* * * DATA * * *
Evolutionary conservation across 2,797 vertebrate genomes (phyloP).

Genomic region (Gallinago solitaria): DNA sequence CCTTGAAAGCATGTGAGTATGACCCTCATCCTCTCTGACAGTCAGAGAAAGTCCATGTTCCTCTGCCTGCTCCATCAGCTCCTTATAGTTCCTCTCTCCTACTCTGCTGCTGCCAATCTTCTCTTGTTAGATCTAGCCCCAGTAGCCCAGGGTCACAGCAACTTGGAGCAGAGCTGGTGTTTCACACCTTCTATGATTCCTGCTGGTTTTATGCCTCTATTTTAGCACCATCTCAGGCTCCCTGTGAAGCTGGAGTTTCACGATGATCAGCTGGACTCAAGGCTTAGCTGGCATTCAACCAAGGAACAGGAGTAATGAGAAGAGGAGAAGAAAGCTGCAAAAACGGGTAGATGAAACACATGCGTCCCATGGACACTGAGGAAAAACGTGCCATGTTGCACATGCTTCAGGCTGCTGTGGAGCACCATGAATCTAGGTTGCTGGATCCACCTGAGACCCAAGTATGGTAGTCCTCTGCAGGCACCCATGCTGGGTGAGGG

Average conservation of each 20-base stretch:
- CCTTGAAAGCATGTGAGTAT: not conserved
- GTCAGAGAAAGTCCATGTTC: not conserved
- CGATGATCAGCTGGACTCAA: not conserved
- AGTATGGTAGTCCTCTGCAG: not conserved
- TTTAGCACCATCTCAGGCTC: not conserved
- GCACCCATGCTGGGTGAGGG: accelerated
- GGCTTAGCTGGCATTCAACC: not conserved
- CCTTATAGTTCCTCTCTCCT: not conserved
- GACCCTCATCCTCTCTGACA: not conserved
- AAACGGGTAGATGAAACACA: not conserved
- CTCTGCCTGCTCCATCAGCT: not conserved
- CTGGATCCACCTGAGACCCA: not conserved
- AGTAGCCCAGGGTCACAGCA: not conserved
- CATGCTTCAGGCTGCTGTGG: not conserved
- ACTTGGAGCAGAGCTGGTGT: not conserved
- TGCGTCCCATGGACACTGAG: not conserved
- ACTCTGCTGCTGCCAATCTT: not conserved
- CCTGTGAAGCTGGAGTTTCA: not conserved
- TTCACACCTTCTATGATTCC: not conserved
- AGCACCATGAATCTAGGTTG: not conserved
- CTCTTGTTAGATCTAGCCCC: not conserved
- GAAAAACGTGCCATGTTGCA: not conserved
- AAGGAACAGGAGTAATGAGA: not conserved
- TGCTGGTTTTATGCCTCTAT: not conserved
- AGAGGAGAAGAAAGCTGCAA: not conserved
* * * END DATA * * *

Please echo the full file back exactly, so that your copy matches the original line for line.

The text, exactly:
Evolutionary conservation across 2,797 vertebrate genomes (phyloP).

Genomic region (Gallinago solitaria): DNA sequence CCTTGAAAGCATGTGAGTATGACCCTCATCCTCTCTGACAGTCAGAGAAAGTCCATGTTCCTCTGCCTGCTCCATCAGCTCCTTATAGTTCCTCTCTCCTACTCTGCTGCTGCCAATCTTCTCTTGTTAGATCTAGCCCCAGTAGCCCAGGGTCACAGCAACTTGGAGCAGAGCTGGTGTTTCACACCTTCTATGATTCCTGCTGGTTTTATGCCTCTATTTTAGCACCATCTCAGGCTCCCTGTGAAGCTGGAGTTTCACGATGATCAGCTGGACTCAAGGCTTAGCTGGCATTCAACCAAGGAACAGGAGTAATGAGAAGAGGAGAAGAAAGCTGCAAAAACGGGTAGATGAAACACATGCGTCCCATGGACACTGAGGAAAAACGTGCCATGTTGCACATGCTTCAGGCTGCTGTGGAGCACCATGAATCTAGGTTGCTGGATCCACCTGAGACCCAAGTATGGTAGTCCTCTGCAGGCACCCATGCTGGGTGAGGG

Average conservation of each 20-base stretch:
- CCTTGAAAGCATGTGAGTAT: not conserved
- GTCAGAGAAAGTCCATGTTC: not conserved
- CGATGATCAGCTGGACTCAA: not conserved
- AGTATGGTAGTCCTCTGCAG: not conserved
- TTTAGCACCATCTCAGGCTC: not conserved
- GCACCCATGCTGGGTGAGGG: accelerated
- GGCTTAGCTGGCATTCAACC: not conserved
- CCTTATAGTTCCTCTCTCCT: not conserved
- GACCCTCATCCTCTCTGACA: not conserved
- AAACGGGTAGATGAAACACA: not conserved
- CTCTGCCTGCTCCATCAGCT: not conserved
- CTGGATCCACCTGAGACCCA: not conserved
- AGTAGCCCAGGGTCACAGCA: not conserved
- CATGCTTCAGGCTGCTGTGG: not conserved
- ACTTGGAGCAGAGCTGGTGT: not conserved
- TGCGTCCCATGGACACTGAG: not conserved
- ACTCTGCTGCTGCCAATCTT: not conserved
- CCTGTGAAGCTGGAGTTTCA: not conserved
- TTCACACCTTCTATGATTCC: not conserved
- AGCACCATGAATCTAGGTTG: not conserved
- CTCTTGTTAGATCTAGCCCC: not conserved
- GAAAAACGTGCCATGTTGCA: not conserved
- AAGGAACAGGAGTAATGAGA: not conserved
- TGCTGGTTTTATGCCTCTAT: not conserved
- AGAGGAGAAGAAAGCTGCAA: not conserved